MELVILLE, N.Y. (AP) — Police who have been banned from marching in New York City’s Pride parade are instead able to take part in festivities in the suburbs of Long Island.
It’s a twist from a previous era when officers often felt more comfortable marching in the city rather than closer to home where acceptance of gay officers lagged, evident by the fact that they weren't even allowed to march in uniform in parades in Nassau and Suffolk counties until the early 2000s.
While Pride organizers in New York City recently banned law enforcement groups from marching until at least 2025, organizers on Long Island are inviting cops to participate and are even donating a table for Nassau County police to recruit, Newsday reported.
The first Pride marches took place a year after the 1969 uprising outside Stonewall Inn, a gay bar in Manhattan, in response to a police raid. The uprising is largely credited with fueling the modern LGBTQ rights movement.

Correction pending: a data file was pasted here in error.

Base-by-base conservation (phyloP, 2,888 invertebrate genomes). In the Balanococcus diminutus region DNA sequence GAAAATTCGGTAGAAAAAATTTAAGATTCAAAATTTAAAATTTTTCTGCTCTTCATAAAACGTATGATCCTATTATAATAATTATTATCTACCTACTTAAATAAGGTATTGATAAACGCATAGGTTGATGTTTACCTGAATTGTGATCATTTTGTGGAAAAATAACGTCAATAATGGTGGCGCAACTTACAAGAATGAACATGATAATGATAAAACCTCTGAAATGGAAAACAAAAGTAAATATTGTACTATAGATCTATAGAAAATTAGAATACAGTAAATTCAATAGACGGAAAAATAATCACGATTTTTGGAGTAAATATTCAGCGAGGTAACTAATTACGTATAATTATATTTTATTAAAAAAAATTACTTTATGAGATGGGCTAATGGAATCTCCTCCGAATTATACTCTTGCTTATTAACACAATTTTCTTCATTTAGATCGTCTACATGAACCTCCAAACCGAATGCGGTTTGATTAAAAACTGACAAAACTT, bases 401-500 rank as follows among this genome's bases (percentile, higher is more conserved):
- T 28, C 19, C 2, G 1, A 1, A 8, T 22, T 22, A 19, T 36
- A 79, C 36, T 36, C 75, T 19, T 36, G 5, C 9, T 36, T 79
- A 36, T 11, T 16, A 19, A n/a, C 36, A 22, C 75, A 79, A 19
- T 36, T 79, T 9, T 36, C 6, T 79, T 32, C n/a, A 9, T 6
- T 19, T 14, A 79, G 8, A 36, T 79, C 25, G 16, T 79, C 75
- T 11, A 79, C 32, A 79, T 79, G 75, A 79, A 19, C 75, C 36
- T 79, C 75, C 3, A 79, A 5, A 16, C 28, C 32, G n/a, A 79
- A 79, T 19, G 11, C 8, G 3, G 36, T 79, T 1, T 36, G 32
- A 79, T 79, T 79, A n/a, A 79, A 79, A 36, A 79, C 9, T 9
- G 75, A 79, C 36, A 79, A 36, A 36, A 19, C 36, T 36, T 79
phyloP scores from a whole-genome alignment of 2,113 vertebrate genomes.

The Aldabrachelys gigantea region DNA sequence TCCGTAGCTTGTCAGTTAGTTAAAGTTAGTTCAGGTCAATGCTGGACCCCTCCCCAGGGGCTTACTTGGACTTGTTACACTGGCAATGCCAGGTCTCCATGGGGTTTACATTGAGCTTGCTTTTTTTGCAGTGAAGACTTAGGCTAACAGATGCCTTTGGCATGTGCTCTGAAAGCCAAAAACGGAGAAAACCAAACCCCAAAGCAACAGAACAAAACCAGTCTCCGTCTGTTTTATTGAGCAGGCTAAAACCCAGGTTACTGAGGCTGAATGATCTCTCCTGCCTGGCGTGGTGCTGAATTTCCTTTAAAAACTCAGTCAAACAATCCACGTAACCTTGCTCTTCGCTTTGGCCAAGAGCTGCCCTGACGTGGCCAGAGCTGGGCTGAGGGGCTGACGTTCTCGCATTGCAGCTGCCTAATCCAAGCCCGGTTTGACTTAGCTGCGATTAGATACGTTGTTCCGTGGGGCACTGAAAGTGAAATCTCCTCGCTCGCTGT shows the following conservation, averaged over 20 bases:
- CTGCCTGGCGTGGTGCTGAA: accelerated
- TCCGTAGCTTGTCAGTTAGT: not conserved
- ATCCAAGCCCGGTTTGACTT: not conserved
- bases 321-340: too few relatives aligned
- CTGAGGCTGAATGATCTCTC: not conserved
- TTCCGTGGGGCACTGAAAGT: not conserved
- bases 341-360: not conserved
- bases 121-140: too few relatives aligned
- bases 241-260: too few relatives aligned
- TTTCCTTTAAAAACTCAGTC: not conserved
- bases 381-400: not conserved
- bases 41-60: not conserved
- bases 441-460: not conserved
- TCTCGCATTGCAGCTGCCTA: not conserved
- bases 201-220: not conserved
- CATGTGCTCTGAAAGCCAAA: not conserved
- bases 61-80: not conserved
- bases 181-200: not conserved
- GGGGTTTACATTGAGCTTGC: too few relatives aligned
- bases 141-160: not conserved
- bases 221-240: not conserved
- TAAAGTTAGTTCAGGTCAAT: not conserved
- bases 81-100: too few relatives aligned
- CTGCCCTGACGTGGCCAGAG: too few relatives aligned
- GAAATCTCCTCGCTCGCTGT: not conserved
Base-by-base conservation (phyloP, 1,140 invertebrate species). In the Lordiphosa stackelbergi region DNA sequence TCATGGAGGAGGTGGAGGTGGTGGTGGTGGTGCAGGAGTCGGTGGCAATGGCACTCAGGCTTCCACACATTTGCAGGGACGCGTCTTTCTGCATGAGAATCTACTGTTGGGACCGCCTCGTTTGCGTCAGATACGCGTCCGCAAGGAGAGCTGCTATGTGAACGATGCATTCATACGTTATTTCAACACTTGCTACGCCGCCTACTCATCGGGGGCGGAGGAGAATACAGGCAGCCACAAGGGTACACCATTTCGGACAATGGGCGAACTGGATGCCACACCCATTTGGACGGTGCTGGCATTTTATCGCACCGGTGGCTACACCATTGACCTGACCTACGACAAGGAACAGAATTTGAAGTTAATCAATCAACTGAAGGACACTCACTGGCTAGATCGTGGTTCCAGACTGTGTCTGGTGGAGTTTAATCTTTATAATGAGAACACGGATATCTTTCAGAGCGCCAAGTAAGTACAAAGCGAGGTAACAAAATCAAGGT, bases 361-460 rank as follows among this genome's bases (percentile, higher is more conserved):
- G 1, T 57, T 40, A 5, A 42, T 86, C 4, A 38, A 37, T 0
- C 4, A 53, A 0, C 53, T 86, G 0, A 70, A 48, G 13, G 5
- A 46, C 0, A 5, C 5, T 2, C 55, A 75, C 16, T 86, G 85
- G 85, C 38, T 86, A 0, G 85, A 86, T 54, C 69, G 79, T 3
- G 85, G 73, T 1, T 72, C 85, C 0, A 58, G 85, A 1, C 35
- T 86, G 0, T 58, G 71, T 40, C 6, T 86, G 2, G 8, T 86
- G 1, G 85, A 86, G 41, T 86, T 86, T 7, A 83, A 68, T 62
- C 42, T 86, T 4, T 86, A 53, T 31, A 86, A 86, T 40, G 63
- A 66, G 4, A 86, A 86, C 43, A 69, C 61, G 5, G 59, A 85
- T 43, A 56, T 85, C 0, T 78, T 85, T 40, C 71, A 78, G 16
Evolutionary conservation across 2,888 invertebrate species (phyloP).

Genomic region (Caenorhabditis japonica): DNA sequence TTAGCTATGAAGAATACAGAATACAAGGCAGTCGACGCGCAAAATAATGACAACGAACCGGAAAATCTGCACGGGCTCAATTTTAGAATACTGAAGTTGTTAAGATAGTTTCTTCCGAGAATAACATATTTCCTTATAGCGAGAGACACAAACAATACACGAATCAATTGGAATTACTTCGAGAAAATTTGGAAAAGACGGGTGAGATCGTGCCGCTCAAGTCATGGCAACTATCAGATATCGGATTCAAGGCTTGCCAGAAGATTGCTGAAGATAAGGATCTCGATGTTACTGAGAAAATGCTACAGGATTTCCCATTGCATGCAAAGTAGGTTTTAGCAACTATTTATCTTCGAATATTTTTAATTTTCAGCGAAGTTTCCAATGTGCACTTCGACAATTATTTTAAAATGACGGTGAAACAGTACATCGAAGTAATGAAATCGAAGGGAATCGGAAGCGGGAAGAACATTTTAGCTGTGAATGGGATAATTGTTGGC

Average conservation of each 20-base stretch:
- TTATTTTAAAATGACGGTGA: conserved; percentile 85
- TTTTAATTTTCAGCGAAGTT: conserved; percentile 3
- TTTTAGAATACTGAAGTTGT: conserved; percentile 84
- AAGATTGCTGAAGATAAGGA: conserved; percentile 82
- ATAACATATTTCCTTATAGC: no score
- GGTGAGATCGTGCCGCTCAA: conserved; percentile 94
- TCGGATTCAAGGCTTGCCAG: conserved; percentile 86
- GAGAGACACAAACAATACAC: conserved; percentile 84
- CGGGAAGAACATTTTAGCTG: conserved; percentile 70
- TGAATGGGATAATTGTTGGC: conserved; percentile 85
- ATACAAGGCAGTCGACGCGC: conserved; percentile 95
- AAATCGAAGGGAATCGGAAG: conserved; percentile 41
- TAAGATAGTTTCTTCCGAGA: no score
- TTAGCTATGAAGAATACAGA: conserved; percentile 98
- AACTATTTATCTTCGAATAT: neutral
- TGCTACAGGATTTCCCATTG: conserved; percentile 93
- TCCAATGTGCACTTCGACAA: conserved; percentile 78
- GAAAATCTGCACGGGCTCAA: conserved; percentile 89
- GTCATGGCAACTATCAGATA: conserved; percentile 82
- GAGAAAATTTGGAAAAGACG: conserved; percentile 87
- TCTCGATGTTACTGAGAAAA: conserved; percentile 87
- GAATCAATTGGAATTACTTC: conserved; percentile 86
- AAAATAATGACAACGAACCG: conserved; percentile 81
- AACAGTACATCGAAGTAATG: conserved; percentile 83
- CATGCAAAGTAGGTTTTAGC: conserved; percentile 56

Some experts say the divide between the city and suburbs stems from the roots of the movement and how the two view police in general.
Activists in cities "still view Pride as a protest rooted in the Stonewall uprising against NYC police,” Gary Gates, a retired demographer from UCLA who has studied gay and lesbian issues in the suburbs, told Newsday. “Pride parades are a newer feature of suburban communities and are less a byproduct of protest and more rooted in celebrations of cultural change toward greater acceptance and diversity.”
Suburban residents' underlying concerns about protecting property can create more support for police, said Karen Tongson, chair of gender and sexuality studies at the University of Southern California.
“It becomes an issue around protecting your stuff — protecting your safety, protecting your family — gay, straight, whatever,” she told the newspaper.
The celebrations in the city and suburbs on June 27 won’t be full-scale due to the COVID-19 pandemic.